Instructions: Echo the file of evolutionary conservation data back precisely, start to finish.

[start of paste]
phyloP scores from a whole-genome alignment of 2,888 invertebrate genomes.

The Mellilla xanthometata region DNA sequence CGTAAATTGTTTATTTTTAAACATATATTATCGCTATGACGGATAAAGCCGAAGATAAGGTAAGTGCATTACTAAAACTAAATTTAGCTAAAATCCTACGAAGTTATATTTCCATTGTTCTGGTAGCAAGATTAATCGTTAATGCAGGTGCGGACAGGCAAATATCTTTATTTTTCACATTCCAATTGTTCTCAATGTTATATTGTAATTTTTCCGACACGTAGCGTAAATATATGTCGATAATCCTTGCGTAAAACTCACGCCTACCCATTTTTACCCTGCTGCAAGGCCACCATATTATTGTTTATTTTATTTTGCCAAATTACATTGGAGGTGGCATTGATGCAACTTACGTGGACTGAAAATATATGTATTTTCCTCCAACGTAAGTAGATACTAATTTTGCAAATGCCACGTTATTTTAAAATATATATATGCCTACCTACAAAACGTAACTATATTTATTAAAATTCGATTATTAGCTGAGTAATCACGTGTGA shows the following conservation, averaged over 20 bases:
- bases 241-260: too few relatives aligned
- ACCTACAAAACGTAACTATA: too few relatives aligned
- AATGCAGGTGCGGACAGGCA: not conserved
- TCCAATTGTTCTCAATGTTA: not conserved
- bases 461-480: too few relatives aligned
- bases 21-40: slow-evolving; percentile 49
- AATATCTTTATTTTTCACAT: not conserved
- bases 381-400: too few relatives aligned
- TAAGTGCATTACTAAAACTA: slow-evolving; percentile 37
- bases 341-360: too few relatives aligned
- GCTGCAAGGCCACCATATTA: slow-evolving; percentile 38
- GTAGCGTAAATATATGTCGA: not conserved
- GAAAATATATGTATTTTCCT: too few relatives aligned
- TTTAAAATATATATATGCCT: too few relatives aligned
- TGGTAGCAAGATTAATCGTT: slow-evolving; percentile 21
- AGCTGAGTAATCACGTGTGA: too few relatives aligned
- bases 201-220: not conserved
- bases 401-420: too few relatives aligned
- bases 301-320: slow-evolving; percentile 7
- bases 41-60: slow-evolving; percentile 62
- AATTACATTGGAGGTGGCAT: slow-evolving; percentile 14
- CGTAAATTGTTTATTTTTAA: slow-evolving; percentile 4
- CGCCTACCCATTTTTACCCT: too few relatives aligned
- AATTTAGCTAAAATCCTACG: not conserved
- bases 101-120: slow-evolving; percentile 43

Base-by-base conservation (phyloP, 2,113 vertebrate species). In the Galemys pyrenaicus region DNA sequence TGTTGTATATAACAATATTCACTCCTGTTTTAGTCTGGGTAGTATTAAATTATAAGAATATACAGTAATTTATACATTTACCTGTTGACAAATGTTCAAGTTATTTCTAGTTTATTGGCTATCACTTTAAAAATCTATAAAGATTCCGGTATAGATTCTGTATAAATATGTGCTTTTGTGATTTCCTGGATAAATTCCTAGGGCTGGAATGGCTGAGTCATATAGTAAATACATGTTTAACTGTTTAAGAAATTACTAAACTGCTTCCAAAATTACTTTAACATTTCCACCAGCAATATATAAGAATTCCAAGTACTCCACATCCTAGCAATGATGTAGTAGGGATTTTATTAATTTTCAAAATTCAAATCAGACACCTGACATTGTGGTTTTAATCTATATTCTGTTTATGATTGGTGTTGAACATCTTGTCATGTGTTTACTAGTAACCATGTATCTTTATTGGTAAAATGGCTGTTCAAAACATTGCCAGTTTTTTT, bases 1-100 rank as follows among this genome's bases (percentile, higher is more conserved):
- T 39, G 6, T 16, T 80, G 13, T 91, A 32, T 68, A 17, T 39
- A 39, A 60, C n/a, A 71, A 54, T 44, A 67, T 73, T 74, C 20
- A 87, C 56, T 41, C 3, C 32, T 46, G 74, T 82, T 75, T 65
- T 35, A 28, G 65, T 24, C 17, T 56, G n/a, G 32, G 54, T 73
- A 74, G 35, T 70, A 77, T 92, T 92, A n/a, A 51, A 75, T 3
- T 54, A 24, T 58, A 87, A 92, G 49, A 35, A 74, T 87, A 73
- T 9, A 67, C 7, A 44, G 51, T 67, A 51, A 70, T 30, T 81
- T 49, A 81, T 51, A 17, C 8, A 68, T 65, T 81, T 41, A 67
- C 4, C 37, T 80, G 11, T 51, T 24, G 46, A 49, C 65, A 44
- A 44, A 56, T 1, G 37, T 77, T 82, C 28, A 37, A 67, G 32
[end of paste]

phyloP scores from a whole-genome alignment of 2,888 invertebrate genomes.

The Mellilla xanthometata region DNA sequence CGTAAATTGTTTATTTTTAAACATATATTATCGCTATGACGGATAAAGCCGAAGATAAGGTAAGTGCATTACTAAAACTAAATTTAGCTAAAATCCTACGAAGTTATATTTCCATTGTTCTGGTAGCAAGATTAATCGTTAATGCAGGTGCGGACAGGCAAATATCTTTATTTTTCACATTCCAATTGTTCTCAATGTTATATTGTAATTTTTCCGACACGTAGCGTAAATATATGTCGATAATCCTTGCGTAAAACTCACGCCTACCCATTTTTACCCTGCTGCAAGGCCACCATATTATTGTTTATTTTATTTTGCCAAATTACATTGGAGGTGGCATTGATGCAACTTACGTGGACTGAAAATATATGTATTTTCCTCCAACGTAAGTAGATACTAATTTTGCAAATGCCACGTTATTTTAAAATATATATATGCCTACCTACAAAACGTAACTATATTTATTAAAATTCGATTATTAGCTGAGTAATCACGTGTGA shows the following conservation, averaged over 20 bases:
- bases 241-260: too few relatives aligned
- ACCTACAAAACGTAACTATA: too few relatives aligned
- AATGCAGGTGCGGACAGGCA: not conserved
- TCCAATTGTTCTCAATGTTA: not conserved
- bases 461-480: too few relatives aligned
- bases 21-40: slow-evolving; percentile 49
- AATATCTTTATTTTTCACAT: not conserved
- bases 381-400: too few relatives aligned
- TAAGTGCATTACTAAAACTA: slow-evolving; percentile 37
- bases 341-360: too few relatives aligned
- GCTGCAAGGCCACCATATTA: slow-evolving; percentile 38
- GTAGCGTAAATATATGTCGA: not conserved
- GAAAATATATGTATTTTCCT: too few relatives aligned
- TTTAAAATATATATATGCCT: too few relatives aligned
- TGGTAGCAAGATTAATCGTT: slow-evolving; percentile 21
- AGCTGAGTAATCACGTGTGA: too few relatives aligned
- bases 201-220: not conserved
- bases 401-420: too few relatives aligned
- bases 301-320: slow-evolving; percentile 7
- bases 41-60: slow-evolving; percentile 62
- AATTACATTGGAGGTGGCAT: slow-evolving; percentile 14
- CGTAAATTGTTTATTTTTAA: slow-evolving; percentile 4
- CGCCTACCCATTTTTACCCT: too few relatives aligned
- AATTTAGCTAAAATCCTACG: not conserved
- bases 101-120: slow-evolving; percentile 43

Base-by-base conservation (phyloP, 2,113 vertebrate species). In the Galemys pyrenaicus region DNA sequence TGTTGTATATAACAATATTCACTCCTGTTTTAGTCTGGGTAGTATTAAATTATAAGAATATACAGTAATTTATACATTTACCTGTTGACAAATGTTCAAGTTATTTCTAGTTTATTGGCTATCACTTTAAAAATCTATAAAGATTCCGGTATAGATTCTGTATAAATATGTGCTTTTGTGATTTCCTGGATAAATTCCTAGGGCTGGAATGGCTGAGTCATATAGTAAATACATGTTTAACTGTTTAAGAAATTACTAAACTGCTTCCAAAATTACTTTAACATTTCCACCAGCAATATATAAGAATTCCAAGTACTCCACATCCTAGCAATGATGTAGTAGGGATTTTATTAATTTTCAAAATTCAAATCAGACACCTGACATTGTGGTTTTAATCTATATTCTGTTTATGATTGGTGTTGAACATCTTGTCATGTGTTTACTAGTAACCATGTATCTTTATTGGTAAAATGGCTGTTCAAAACATTGCCAGTTTTTTT, bases 1-100 rank as follows among this genome's bases (percentile, higher is more conserved):
- T 39, G 6, T 16, T 80, G 13, T 91, A 32, T 68, A 17, T 39
- A 39, A 60, C n/a, A 71, A 54, T 44, A 67, T 73, T 74, C 20
- A 87, C 56, T 41, C 3, C 32, T 46, G 74, T 82, T 75, T 65
- T 35, A 28, G 65, T 24, C 17, T 56, G n/a, G 32, G 54, T 73
- A 74, G 35, T 70, A 77, T 92, T 92, A n/a, A 51, A 75, T 3
- T 54, A 24, T 58, A 87, A 92, G 49, A 35, A 74, T 87, A 73
- T 9, A 67, C 7, A 44, G 51, T 67, A 51, A 70, T 30, T 81
- T 49, A 81, T 51, A 17, C 8, A 68, T 65, T 81, T 41, A 67
- C 4, C 37, T 80, G 11, T 51, T 24, G 46, A 49, C 65, A 44
- A 44, A 56, T 1, G 37, T 77, T 82, C 28, A 37, A 67, G 32